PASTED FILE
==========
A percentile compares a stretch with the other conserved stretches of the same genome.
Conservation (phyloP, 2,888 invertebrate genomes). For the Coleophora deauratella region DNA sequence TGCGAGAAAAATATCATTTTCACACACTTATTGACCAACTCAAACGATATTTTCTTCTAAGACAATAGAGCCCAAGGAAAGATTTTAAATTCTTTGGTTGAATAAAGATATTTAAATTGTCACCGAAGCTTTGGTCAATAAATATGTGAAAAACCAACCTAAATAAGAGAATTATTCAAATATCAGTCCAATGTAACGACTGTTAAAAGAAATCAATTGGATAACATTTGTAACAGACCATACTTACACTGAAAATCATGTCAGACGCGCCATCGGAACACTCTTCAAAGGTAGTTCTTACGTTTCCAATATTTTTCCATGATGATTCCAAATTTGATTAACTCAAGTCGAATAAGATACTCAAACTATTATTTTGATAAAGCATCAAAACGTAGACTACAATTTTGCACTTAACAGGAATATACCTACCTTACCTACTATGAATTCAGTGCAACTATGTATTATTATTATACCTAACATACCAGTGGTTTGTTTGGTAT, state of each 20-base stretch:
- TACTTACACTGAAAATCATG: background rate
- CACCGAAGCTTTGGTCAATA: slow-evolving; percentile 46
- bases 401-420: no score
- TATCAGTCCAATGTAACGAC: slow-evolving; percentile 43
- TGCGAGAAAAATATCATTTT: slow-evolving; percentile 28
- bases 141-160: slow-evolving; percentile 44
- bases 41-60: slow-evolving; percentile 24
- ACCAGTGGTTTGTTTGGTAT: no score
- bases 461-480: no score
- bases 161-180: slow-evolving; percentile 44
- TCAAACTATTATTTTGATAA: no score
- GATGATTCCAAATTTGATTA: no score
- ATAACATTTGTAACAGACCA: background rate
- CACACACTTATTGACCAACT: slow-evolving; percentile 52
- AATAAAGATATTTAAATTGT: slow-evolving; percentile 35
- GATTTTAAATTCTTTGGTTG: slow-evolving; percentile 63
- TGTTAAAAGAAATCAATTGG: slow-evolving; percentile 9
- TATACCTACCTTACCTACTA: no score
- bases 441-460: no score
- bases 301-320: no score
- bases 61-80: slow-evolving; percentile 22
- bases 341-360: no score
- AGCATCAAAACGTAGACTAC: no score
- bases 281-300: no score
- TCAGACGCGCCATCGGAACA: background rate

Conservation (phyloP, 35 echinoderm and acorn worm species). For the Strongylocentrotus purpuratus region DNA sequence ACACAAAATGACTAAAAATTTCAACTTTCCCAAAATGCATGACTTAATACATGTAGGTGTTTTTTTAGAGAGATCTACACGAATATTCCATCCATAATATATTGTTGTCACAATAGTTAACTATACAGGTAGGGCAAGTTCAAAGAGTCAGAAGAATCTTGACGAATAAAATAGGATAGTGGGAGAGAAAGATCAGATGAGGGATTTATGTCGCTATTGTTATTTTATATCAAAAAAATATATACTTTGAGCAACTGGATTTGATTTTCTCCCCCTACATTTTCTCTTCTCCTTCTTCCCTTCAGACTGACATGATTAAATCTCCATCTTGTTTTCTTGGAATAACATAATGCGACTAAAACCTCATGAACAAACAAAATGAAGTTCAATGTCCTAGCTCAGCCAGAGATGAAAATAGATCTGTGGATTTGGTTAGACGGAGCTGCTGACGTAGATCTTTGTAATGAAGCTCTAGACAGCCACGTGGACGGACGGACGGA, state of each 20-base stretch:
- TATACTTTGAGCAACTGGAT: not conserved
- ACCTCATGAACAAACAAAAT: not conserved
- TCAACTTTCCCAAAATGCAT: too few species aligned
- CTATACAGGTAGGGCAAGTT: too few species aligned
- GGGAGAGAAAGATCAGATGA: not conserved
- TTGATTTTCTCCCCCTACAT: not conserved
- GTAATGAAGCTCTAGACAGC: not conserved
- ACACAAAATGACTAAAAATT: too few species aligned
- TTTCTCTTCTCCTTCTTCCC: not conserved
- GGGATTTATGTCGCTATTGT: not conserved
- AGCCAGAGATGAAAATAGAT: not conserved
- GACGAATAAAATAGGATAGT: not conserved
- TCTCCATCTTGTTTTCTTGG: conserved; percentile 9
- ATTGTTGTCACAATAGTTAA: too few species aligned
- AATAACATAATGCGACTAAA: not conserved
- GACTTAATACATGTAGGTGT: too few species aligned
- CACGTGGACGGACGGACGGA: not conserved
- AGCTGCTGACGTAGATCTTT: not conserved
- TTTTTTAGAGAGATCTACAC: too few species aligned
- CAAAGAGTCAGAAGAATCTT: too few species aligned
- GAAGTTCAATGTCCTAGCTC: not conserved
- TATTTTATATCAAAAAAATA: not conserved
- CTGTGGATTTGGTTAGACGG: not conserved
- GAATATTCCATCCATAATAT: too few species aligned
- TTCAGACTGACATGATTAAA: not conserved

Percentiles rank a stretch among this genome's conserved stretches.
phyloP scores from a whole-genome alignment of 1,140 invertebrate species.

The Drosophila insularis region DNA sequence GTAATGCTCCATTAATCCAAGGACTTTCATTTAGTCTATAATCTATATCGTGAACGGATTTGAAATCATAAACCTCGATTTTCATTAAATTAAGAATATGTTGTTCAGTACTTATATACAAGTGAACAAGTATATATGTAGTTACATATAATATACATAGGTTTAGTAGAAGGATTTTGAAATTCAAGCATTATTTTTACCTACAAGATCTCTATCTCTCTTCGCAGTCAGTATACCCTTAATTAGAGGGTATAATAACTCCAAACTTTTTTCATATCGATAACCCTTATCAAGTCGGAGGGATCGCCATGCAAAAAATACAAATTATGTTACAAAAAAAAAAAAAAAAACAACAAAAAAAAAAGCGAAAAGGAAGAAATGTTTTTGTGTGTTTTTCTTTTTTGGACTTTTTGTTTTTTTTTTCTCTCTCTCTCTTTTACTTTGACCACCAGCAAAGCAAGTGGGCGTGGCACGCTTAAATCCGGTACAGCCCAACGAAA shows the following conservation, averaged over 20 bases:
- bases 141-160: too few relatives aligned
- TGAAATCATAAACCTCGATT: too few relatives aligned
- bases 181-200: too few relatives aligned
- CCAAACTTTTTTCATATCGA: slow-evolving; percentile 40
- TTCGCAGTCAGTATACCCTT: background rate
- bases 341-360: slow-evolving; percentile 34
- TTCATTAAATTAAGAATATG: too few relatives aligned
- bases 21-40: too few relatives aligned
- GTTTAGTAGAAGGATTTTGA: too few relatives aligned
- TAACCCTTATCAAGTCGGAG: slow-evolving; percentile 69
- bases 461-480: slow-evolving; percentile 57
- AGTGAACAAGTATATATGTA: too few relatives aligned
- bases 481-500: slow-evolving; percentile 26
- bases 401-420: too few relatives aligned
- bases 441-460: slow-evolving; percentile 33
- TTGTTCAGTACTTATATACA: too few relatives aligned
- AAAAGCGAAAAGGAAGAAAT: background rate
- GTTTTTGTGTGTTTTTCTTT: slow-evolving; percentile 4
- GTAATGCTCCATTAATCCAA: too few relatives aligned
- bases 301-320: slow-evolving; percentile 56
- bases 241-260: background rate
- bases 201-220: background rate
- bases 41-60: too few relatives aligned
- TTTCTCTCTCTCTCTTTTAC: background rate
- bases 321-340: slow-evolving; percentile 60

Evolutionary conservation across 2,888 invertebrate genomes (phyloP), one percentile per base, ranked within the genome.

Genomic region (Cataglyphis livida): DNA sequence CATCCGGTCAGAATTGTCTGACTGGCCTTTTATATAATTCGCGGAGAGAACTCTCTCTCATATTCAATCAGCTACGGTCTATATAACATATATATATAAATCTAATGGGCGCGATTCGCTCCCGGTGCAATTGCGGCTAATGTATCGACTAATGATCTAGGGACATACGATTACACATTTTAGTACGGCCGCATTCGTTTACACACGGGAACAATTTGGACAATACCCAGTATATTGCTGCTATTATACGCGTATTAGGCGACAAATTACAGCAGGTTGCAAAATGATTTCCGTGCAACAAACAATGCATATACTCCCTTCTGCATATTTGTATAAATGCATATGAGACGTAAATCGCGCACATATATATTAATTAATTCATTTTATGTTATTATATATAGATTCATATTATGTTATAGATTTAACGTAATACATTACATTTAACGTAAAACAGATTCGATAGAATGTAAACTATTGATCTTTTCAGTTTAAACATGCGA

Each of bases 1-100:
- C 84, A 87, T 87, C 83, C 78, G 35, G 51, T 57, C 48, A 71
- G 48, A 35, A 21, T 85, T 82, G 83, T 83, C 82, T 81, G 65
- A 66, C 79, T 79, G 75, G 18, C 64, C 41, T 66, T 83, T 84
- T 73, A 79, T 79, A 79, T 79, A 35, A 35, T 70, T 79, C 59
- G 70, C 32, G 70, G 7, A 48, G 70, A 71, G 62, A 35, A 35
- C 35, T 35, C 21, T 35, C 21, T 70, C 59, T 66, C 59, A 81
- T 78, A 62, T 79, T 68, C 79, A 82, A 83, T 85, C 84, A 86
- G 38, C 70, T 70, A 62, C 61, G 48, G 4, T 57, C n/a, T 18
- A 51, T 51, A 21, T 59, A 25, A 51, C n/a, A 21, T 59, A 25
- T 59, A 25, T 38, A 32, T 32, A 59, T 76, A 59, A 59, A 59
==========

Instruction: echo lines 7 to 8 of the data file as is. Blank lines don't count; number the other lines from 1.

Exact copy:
- TGCGAGAAAAATATCATTTT: slow-evolving; percentile 28
- bases 141-160: slow-evolving; percentile 44